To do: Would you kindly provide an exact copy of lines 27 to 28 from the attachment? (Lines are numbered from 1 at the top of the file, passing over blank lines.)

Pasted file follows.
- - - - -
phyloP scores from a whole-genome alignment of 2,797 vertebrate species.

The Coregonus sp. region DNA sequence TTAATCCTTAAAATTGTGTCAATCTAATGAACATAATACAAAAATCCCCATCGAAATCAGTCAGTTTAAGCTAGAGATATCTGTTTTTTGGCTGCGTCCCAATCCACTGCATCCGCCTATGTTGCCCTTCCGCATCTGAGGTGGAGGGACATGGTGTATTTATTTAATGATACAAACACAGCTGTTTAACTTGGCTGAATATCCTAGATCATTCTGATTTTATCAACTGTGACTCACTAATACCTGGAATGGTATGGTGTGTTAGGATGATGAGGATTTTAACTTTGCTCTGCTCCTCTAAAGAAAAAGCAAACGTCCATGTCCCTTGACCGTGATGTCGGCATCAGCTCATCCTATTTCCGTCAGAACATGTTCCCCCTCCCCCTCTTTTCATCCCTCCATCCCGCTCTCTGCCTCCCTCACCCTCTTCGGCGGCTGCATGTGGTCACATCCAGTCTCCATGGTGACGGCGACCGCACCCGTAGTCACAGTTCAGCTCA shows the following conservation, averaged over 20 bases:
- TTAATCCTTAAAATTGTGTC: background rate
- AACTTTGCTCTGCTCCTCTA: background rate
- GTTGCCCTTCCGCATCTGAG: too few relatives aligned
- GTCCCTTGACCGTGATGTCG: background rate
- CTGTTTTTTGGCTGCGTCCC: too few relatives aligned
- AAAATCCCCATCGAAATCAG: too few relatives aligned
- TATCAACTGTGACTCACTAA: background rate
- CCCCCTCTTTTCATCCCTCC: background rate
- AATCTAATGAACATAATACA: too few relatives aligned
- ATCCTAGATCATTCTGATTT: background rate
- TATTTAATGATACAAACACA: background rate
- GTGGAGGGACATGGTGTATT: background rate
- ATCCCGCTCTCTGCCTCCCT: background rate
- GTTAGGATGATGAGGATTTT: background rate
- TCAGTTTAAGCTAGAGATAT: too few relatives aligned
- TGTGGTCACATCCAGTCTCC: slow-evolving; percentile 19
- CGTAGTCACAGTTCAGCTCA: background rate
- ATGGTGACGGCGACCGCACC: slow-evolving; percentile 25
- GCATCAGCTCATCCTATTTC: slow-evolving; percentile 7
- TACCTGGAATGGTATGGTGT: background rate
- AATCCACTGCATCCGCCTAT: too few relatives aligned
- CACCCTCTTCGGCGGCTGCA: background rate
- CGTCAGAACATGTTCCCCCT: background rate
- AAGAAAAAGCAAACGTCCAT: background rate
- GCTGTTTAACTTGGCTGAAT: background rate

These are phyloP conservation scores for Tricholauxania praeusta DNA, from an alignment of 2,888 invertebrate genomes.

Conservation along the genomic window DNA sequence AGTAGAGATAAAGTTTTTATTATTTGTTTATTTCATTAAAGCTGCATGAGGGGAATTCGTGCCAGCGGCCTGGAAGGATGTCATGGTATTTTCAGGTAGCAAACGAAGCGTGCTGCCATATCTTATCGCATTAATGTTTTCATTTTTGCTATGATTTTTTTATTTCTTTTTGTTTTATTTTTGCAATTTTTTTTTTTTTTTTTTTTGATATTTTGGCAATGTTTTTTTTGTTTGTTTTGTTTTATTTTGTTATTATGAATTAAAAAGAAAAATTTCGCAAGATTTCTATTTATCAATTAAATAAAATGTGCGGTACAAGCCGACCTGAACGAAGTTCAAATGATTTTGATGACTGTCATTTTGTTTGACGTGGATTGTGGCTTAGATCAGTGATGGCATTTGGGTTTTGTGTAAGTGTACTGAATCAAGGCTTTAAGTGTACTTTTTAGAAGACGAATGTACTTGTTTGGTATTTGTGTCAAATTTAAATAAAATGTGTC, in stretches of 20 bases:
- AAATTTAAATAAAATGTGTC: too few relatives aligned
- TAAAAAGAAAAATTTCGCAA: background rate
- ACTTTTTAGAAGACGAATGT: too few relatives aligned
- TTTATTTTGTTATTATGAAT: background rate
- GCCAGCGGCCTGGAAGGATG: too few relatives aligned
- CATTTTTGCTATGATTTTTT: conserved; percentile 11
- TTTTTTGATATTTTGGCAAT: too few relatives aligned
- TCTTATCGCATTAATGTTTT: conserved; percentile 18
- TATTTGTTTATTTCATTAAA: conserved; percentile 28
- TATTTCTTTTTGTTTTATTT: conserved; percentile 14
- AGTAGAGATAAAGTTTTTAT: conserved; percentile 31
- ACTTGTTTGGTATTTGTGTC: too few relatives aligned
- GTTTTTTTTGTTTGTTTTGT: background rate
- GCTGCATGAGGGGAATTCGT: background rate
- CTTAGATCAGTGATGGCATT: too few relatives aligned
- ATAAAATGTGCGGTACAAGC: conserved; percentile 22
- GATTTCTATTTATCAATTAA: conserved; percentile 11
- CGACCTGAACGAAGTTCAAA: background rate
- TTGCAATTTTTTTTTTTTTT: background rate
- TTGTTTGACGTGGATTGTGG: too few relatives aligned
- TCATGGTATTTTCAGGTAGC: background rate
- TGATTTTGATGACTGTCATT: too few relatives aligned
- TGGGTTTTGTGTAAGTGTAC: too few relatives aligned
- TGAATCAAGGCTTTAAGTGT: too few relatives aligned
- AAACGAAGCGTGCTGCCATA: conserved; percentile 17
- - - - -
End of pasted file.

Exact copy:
- GCTGTTTAACTTGGCTGAAT: background rate

These are phyloP conservation scores for Tricholauxania praeusta DNA, from an alignment of 2,888 invertebrate genomes.